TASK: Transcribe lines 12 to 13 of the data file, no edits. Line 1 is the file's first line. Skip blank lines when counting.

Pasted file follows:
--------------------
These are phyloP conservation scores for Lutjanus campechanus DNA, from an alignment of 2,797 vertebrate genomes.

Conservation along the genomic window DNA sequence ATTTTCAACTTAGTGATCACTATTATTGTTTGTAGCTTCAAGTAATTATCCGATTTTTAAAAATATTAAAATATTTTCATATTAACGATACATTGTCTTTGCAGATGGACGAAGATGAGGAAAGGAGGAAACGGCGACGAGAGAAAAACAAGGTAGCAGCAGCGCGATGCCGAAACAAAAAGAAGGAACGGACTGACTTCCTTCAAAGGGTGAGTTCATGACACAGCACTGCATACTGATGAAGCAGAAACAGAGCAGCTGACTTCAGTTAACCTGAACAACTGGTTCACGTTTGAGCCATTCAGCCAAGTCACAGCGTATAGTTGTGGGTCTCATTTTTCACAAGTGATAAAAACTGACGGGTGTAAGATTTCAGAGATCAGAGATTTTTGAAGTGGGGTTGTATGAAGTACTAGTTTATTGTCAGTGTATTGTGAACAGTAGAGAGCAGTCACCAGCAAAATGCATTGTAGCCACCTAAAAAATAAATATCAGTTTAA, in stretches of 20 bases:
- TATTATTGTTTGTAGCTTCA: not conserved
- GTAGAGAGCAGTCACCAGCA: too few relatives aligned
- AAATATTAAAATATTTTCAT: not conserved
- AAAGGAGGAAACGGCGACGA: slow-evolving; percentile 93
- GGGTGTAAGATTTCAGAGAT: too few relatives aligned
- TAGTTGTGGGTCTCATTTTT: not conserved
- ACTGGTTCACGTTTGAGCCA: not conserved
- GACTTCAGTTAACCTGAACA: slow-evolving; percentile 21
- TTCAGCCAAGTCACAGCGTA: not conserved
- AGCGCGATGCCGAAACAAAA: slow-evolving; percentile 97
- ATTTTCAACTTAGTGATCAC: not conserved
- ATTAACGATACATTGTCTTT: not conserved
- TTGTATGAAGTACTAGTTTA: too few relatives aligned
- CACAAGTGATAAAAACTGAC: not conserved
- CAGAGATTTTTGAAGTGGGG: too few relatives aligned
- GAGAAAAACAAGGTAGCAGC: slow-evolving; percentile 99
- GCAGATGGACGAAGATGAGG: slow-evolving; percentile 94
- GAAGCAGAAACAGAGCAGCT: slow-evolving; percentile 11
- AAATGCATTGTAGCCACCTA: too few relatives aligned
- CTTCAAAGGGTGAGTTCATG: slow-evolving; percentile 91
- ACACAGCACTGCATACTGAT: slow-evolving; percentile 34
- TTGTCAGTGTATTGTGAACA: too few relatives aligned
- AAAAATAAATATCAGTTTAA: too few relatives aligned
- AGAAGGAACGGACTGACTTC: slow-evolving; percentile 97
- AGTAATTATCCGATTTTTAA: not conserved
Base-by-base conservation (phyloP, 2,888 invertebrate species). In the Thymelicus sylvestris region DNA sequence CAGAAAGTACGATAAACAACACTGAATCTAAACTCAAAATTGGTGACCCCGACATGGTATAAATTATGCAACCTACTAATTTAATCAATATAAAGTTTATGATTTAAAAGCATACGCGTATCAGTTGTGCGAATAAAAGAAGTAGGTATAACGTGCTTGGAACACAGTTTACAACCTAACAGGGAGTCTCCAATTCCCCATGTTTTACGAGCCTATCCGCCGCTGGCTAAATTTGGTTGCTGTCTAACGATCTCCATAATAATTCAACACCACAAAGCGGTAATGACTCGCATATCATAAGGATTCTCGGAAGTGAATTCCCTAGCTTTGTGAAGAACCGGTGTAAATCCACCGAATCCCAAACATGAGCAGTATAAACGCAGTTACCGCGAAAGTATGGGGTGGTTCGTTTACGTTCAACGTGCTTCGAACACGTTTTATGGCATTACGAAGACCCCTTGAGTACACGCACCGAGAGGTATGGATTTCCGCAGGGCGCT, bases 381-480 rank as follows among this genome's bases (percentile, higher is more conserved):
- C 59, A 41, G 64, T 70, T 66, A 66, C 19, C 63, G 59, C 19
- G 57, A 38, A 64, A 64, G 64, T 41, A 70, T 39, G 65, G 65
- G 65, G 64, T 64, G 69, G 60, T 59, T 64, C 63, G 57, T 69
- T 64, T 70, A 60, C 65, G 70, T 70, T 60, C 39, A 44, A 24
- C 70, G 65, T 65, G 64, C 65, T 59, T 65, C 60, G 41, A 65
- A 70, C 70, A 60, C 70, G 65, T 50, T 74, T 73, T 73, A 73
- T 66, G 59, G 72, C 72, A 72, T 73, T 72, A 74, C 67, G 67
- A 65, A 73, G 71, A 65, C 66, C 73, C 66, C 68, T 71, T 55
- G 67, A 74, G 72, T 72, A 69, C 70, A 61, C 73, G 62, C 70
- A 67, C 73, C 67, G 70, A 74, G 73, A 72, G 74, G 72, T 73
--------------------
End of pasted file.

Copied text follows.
- AGCGCGATGCCGAAACAAAA: slow-evolving; percentile 97
- ATTTTCAACTTAGTGATCAC: not conserved